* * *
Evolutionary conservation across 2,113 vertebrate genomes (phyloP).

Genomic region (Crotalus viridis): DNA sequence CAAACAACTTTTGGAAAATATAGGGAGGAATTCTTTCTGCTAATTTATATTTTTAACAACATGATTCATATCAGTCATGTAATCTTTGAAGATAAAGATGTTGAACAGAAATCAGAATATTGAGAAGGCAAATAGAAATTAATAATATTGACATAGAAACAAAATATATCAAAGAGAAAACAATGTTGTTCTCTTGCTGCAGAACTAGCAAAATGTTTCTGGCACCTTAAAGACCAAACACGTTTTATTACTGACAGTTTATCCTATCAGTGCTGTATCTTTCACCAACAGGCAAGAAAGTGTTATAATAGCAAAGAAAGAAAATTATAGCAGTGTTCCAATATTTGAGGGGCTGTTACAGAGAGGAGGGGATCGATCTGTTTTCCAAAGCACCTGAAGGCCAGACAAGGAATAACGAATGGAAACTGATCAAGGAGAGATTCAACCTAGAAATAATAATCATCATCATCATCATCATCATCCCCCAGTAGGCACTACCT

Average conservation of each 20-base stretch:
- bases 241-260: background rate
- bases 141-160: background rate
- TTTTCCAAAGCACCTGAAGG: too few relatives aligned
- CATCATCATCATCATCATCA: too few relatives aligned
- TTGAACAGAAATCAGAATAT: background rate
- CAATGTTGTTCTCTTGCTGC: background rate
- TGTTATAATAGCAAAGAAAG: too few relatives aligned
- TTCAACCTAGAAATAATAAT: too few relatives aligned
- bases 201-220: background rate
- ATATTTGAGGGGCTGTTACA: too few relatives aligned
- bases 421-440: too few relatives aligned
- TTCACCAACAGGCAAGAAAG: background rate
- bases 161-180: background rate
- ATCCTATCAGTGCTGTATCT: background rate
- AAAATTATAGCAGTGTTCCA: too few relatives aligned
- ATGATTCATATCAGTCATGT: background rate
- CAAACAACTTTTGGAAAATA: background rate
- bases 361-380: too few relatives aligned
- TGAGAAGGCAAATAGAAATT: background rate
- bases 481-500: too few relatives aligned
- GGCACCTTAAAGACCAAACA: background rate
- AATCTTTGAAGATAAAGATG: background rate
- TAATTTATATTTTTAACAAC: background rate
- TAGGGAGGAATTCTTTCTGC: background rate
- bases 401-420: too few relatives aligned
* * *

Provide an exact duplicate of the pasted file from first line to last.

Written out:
Evolutionary conservation across 2,113 vertebrate genomes (phyloP).

Genomic region (Crotalus viridis): DNA sequence CAAACAACTTTTGGAAAATATAGGGAGGAATTCTTTCTGCTAATTTATATTTTTAACAACATGATTCATATCAGTCATGTAATCTTTGAAGATAAAGATGTTGAACAGAAATCAGAATATTGAGAAGGCAAATAGAAATTAATAATATTGACATAGAAACAAAATATATCAAAGAGAAAACAATGTTGTTCTCTTGCTGCAGAACTAGCAAAATGTTTCTGGCACCTTAAAGACCAAACACGTTTTATTACTGACAGTTTATCCTATCAGTGCTGTATCTTTCACCAACAGGCAAGAAAGTGTTATAATAGCAAAGAAAGAAAATTATAGCAGTGTTCCAATATTTGAGGGGCTGTTACAGAGAGGAGGGGATCGATCTGTTTTCCAAAGCACCTGAAGGCCAGACAAGGAATAACGAATGGAAACTGATCAAGGAGAGATTCAACCTAGAAATAATAATCATCATCATCATCATCATCATCCCCCAGTAGGCACTACCT

Average conservation of each 20-base stretch:
- bases 241-260: background rate
- bases 141-160: background rate
- TTTTCCAAAGCACCTGAAGG: too few relatives aligned
- CATCATCATCATCATCATCA: too few relatives aligned
- TTGAACAGAAATCAGAATAT: background rate
- CAATGTTGTTCTCTTGCTGC: background rate
- TGTTATAATAGCAAAGAAAG: too few relatives aligned
- TTCAACCTAGAAATAATAAT: too few relatives aligned
- bases 201-220: background rate
- ATATTTGAGGGGCTGTTACA: too few relatives aligned
- bases 421-440: too few relatives aligned
- TTCACCAACAGGCAAGAAAG: background rate
- bases 161-180: background rate
- ATCCTATCAGTGCTGTATCT: background rate
- AAAATTATAGCAGTGTTCCA: too few relatives aligned
- ATGATTCATATCAGTCATGT: background rate
- CAAACAACTTTTGGAAAATA: background rate
- bases 361-380: too few relatives aligned
- TGAGAAGGCAAATAGAAATT: background rate
- bases 481-500: too few relatives aligned
- GGCACCTTAAAGACCAAACA: background rate
- AATCTTTGAAGATAAAGATG: background rate
- TAATTTATATTTTTAACAAC: background rate
- TAGGGAGGAATTCTTTCTGC: background rate
- bases 401-420: too few relatives aligned